Headache Management

This is a class of chronic headache sufferers. They are learning how to prevent migraines.

Sherry Gaunt, migraine sufferer:
“They are so bad that you hurt and you say ‘Make it stop.'”

Sherry hopes to make it stop with what she learns at this headache management class in Fontana, California.

Sally Schultzman, Ph.D., preventive medicine dept., Kaiser-Permanente, Fontana, CA:
“People who suffer with chronic headaches often feel like they are the only people who suffer with that.”

Participants learn how to reduce stress and watch what they eat. For example, if they are sensitive to nitrates or nitrites they might want to stay away from leafy vegetables.

Sally Schultzman:
“Salads have a lot of naturally occurring nitrates in them, and nitrates are something a plant will get according to the growing season.”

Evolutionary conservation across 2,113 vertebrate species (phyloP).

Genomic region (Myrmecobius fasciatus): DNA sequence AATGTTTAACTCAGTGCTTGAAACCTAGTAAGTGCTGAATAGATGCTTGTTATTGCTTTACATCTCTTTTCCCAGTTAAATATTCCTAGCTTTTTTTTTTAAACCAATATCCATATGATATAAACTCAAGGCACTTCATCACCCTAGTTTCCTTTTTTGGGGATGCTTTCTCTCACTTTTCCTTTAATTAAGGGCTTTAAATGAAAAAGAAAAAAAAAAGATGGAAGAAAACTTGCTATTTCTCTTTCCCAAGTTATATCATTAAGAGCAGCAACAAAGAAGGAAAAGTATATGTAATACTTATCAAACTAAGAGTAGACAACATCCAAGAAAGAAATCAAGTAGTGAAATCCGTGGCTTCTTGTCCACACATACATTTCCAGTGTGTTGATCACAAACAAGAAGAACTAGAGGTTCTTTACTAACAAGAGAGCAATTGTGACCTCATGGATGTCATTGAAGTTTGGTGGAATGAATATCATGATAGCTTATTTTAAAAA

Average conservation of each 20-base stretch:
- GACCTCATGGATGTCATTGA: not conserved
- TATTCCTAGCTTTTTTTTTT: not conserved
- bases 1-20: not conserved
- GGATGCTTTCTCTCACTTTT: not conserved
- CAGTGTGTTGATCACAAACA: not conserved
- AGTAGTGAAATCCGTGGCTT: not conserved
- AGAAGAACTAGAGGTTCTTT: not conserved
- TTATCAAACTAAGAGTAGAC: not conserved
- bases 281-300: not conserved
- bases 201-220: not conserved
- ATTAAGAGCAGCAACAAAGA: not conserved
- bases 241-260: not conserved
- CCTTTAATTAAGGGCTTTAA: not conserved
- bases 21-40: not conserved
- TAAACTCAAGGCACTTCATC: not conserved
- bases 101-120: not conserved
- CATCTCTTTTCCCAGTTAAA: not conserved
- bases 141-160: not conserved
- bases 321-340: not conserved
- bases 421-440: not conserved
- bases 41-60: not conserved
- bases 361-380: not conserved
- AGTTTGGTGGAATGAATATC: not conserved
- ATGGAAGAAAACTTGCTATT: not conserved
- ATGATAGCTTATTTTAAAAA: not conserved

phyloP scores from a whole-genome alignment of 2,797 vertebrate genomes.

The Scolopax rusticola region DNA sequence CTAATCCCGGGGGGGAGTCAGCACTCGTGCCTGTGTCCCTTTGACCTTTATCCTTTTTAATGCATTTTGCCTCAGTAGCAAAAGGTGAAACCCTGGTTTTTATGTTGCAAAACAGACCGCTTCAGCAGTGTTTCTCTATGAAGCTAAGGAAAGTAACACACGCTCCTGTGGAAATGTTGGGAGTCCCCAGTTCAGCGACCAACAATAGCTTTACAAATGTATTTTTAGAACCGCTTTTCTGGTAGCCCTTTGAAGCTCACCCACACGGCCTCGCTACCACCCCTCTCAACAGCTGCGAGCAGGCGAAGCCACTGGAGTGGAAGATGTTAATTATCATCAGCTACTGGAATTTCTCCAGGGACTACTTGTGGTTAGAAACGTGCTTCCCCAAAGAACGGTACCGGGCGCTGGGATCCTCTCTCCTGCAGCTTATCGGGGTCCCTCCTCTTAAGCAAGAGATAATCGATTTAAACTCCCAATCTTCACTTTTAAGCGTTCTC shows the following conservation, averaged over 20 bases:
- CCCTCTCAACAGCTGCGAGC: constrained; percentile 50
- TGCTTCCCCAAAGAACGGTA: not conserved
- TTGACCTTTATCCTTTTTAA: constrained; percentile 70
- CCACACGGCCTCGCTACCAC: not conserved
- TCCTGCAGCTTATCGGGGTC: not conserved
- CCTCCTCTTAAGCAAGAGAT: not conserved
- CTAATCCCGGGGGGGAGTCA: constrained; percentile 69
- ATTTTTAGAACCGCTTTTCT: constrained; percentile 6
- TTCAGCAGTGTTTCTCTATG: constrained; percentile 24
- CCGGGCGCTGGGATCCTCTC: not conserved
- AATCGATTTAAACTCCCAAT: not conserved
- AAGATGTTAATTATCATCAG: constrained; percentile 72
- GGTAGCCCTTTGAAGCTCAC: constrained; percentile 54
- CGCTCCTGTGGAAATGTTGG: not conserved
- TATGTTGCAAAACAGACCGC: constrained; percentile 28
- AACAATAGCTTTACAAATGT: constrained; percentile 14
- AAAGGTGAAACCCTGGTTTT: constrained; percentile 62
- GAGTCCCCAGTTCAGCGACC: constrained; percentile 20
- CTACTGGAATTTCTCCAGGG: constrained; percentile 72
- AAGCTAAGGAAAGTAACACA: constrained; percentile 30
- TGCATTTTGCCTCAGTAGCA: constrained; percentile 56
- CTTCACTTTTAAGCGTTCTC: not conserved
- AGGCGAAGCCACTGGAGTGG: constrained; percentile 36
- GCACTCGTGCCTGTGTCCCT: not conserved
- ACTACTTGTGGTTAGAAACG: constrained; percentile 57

Reading labels on food packages can also be the best medicine to prevent a headache. Students keep a diary of when their headaches occur and what triggers them.

Karen Stark, headache sufferer:
“When I found out on weekends, when I didn’t get up early enough to have my coffee at the same time I usually had during the week, the caffeine absence would kick in and immediately give me a headache.”

Whether their headaches are caused by food or stress, those who come here leave this two-hour class knowing that the source of their pain is not just in their head.

Sally Schultzman:
“They are not nuts. They are not crazy. They are not being written off. There are things that they can do.”

Researchers find that many times the frequency, severity and duration of headaches can be controlled without drugs, by making simple lifestyle changes.

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